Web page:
no avatar

Kentucky doing fine-tuning necessary to reach ‘high, high level’ for Louisville

By Jerry Tipton Lexington Herald-Leader (MCT) • Updated Mar 27, 2014 at 11:58 PM

Amid Kentucky’s euphoria in St. Louis last weekend some rain did fall. After the victory over No. 1 seed Wichita State, Willie Cauley-Stein spoke of the need to correct mistakes.

“Really, really, really good teams in the (NCAA) tournament, they don’t have those mistakes,” he said. “We were fortunate enough. We battled through a lot of bad mistakes and easy turnovers to win it. At a high, high level, you can’t have those.”

Kentucky did not have a large number of turnovers against Wichita State (11), but the Cats committed eight in the first half of that NCAA Tournament third-round game. Perhaps not coincidentally, UK trailed 37-31 at intermission. Two nights earlier, 15 turnovers complicated Kentucky’s victory over Kansas State.

Turnovers figure to be key when Kentucky plays archrival Louisville on Friday night in the Sweet 16 in Indianapolis. The Cardinals’ signature strategy is pressure defense. If UK can hold on to the ball, Louisville’s pressure might merely open up the floor.

As if on cue, Coach John Calipari noted on his radio show Tuesday that Kentucky would need to withstand physical pressure. A key in the game, he said, would be “Can you play through physical play?”

Kentucky guards Andrew and Aaron Harrison combined for 17 turnovers in St. Louis: 12 by Andrew, the point guard, and five by Aaron, a shooting guard.

Not that anyone was complaining about how the Harrison brothers played. Rather, UK players noted the twins’ improvement as a reason for Kentucky’s upward trend, which continued with two victories in St. Louis.

“Settling into what they came here to do,” Cauley-Stein said. “Everybody thought things were going to happen early in the year, and that’s not realistic. Before you play any college games and you have that amount of hype on you ... it’s hard to do what you think you’re going to do.”

ESPN analyst Dick Vitale cited guard play as making the crucial difference in Kentucky moving past a regular season of struggle to an NCAA Tournament run. During the regular season, Kentucky came oh-so-close to a much better record than 1-6 against ranked opponents.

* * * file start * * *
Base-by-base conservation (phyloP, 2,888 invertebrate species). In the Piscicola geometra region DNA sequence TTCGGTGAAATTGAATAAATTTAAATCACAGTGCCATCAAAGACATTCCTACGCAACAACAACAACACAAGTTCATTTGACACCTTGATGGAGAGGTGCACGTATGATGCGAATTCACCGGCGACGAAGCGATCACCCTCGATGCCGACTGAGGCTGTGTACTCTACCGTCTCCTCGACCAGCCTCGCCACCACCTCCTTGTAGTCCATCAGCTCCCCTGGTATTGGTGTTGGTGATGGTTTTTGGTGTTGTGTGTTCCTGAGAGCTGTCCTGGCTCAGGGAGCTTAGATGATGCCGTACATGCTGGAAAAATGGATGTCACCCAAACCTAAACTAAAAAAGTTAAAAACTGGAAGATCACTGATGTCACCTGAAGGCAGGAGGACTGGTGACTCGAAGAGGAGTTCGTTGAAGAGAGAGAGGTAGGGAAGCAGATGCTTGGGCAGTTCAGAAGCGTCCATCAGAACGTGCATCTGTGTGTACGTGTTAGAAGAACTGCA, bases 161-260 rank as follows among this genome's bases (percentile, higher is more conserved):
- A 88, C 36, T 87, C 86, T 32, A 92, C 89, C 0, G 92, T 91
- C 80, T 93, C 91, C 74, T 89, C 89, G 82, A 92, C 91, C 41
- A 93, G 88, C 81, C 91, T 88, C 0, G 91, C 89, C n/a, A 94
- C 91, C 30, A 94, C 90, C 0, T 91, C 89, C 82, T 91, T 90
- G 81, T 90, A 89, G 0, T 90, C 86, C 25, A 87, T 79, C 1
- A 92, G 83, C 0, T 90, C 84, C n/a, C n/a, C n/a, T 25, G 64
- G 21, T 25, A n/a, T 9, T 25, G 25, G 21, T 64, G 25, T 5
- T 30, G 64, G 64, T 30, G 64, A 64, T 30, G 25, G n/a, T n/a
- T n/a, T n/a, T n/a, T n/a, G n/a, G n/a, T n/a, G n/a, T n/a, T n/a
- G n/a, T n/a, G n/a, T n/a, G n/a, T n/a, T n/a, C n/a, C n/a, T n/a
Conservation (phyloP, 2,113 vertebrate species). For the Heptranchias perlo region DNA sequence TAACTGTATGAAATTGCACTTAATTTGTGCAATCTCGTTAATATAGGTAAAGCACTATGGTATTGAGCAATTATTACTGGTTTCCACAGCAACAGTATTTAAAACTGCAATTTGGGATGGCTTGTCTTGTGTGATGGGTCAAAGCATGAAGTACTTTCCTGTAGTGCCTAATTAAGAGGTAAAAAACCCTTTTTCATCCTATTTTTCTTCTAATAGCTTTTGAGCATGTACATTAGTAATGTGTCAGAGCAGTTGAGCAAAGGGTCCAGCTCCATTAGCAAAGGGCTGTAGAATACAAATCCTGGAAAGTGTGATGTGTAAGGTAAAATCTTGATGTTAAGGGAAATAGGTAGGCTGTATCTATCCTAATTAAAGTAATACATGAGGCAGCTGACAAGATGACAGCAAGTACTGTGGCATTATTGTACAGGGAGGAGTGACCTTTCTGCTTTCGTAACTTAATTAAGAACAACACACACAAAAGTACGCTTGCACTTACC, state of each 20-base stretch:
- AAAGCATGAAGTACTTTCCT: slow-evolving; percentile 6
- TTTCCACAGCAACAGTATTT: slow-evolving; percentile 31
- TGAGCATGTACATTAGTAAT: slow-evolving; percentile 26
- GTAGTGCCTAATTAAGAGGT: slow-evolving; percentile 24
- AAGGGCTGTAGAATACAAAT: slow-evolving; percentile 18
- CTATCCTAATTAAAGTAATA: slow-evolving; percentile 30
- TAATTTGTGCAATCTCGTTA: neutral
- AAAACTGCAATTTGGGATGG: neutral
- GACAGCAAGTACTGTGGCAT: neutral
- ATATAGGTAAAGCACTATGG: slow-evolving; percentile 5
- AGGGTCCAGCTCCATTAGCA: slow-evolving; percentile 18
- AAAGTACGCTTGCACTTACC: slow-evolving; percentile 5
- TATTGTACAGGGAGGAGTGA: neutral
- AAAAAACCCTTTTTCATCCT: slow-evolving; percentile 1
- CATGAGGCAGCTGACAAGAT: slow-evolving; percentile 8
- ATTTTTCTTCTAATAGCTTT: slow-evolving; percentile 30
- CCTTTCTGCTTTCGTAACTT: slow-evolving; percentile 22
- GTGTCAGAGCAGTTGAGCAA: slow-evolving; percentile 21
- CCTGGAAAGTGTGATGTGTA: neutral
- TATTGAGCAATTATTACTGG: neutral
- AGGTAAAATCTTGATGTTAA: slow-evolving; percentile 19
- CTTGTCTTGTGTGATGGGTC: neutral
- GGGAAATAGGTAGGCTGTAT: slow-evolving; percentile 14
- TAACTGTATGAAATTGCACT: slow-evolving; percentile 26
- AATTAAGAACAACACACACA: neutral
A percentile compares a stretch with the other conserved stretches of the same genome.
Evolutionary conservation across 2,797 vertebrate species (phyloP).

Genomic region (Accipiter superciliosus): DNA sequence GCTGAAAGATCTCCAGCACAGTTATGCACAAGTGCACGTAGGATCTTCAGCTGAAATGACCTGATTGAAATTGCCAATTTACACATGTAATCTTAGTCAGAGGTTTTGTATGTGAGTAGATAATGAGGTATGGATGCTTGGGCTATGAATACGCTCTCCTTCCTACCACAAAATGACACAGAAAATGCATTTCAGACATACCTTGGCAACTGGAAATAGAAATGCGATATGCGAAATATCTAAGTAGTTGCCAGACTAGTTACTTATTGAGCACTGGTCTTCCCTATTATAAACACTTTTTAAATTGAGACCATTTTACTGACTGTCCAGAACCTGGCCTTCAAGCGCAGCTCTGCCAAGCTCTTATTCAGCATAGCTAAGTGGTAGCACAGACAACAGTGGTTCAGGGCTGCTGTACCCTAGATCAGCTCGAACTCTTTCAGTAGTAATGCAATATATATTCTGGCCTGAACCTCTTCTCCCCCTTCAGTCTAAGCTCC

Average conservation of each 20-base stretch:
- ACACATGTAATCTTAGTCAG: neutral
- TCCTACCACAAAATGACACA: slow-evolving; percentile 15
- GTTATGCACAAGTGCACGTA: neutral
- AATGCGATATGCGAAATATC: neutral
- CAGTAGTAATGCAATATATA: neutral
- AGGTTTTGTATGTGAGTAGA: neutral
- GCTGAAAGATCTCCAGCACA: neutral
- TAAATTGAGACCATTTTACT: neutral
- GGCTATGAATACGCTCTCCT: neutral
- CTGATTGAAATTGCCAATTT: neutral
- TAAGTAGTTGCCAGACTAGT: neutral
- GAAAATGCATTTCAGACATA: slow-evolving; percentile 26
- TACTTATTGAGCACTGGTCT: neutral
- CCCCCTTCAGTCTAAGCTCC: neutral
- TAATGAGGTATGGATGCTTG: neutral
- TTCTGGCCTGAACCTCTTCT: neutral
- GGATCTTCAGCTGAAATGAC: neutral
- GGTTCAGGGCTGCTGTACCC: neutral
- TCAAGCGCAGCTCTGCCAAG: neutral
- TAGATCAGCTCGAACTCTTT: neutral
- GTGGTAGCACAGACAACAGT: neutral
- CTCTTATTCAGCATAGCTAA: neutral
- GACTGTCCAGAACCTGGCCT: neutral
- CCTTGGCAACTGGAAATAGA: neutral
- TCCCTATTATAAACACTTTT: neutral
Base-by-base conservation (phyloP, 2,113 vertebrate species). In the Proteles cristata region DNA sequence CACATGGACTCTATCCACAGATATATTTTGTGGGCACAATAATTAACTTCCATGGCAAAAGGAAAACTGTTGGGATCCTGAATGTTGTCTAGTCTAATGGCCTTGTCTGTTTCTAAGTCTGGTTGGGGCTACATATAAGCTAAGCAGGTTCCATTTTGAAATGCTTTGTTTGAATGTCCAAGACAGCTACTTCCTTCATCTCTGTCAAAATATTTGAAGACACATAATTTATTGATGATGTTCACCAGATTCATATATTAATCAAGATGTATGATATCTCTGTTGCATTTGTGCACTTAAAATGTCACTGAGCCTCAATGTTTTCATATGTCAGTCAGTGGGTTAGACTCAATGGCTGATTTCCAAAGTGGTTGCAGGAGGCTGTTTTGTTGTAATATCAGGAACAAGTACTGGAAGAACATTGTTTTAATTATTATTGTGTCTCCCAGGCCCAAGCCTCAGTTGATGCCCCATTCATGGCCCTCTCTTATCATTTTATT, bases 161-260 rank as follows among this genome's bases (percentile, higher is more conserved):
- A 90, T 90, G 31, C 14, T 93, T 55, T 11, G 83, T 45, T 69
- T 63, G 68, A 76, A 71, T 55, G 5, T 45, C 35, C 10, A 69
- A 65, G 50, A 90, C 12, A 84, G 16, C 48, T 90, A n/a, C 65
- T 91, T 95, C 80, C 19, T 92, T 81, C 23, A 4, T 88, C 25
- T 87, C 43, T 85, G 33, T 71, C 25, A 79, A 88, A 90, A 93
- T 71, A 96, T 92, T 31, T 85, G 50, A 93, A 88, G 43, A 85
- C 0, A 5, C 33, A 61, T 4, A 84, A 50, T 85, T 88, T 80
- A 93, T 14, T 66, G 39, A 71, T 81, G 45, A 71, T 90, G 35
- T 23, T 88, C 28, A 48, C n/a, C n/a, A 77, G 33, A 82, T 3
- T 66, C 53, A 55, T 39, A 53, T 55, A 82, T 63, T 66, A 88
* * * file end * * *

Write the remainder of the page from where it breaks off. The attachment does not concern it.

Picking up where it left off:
“They were just a guard play here or there, a turnover,” Vitale said of the Cats. “You could see the potential, obviously.”

The sobering undercurrent in St. Louis involved the need for UK players to continue to improve. Jarrod Polson noted two reasons UK fell behind Wichita State.

“It’s the defense,” he said. “In the first half, we had a lot of turnovers, and we were giving up easy baskets, like layups and backdoors. We weren’t talking a lot.

“We made an adjustment of talking and helping each other out. The big difference was helping the helper, not letting them get easy layups.”

Cauley-Stein stressed the importance of effort, which echoed a season-long theme for Kentucky.

“We’re not really trying to prove anything,” he said. “We’re just trying to play to the best of our ability, and just play hard. ... Our Kryptonite is playing hard. And now we’re starting to do that. That’s basically what we’re focusing on: playing through 40 minutes hard and playing defense like we’ve been playing.”

When noting UK’s improving defense, Calipari reinforced the need for not getting satisfied.

“Our defense is starting to be better than it’s been,” he said. “But we’re still not all playing well.”

Calipari did not excuse himself from needing to make improvements.

When discussing Andrew Harrison’s better performances of late, the UK coach said, “I did not do a great job with him early on this year. I didn’t. And I’m the first to admit it.

“But I did later, OK?”

Laughter filled the post-game news conference Sunday.

Moments later, Calipari said much the same thing about UK’s offensive anchor, Julius Randle. Calipari said CBS analyst Greg Anthony noted after the game how Randle played effectively (10 points, 10 rebounds, career-high six assists) without forcing the action.

“Again, I tell you, I didn’t do a great job with him, didn’t define how he needed to play,” Calipari said. “It took time, but I am not sure they were ready to listen to me in the middle of the season. So maybe it has worked out fine for everybody.”

Recommended for You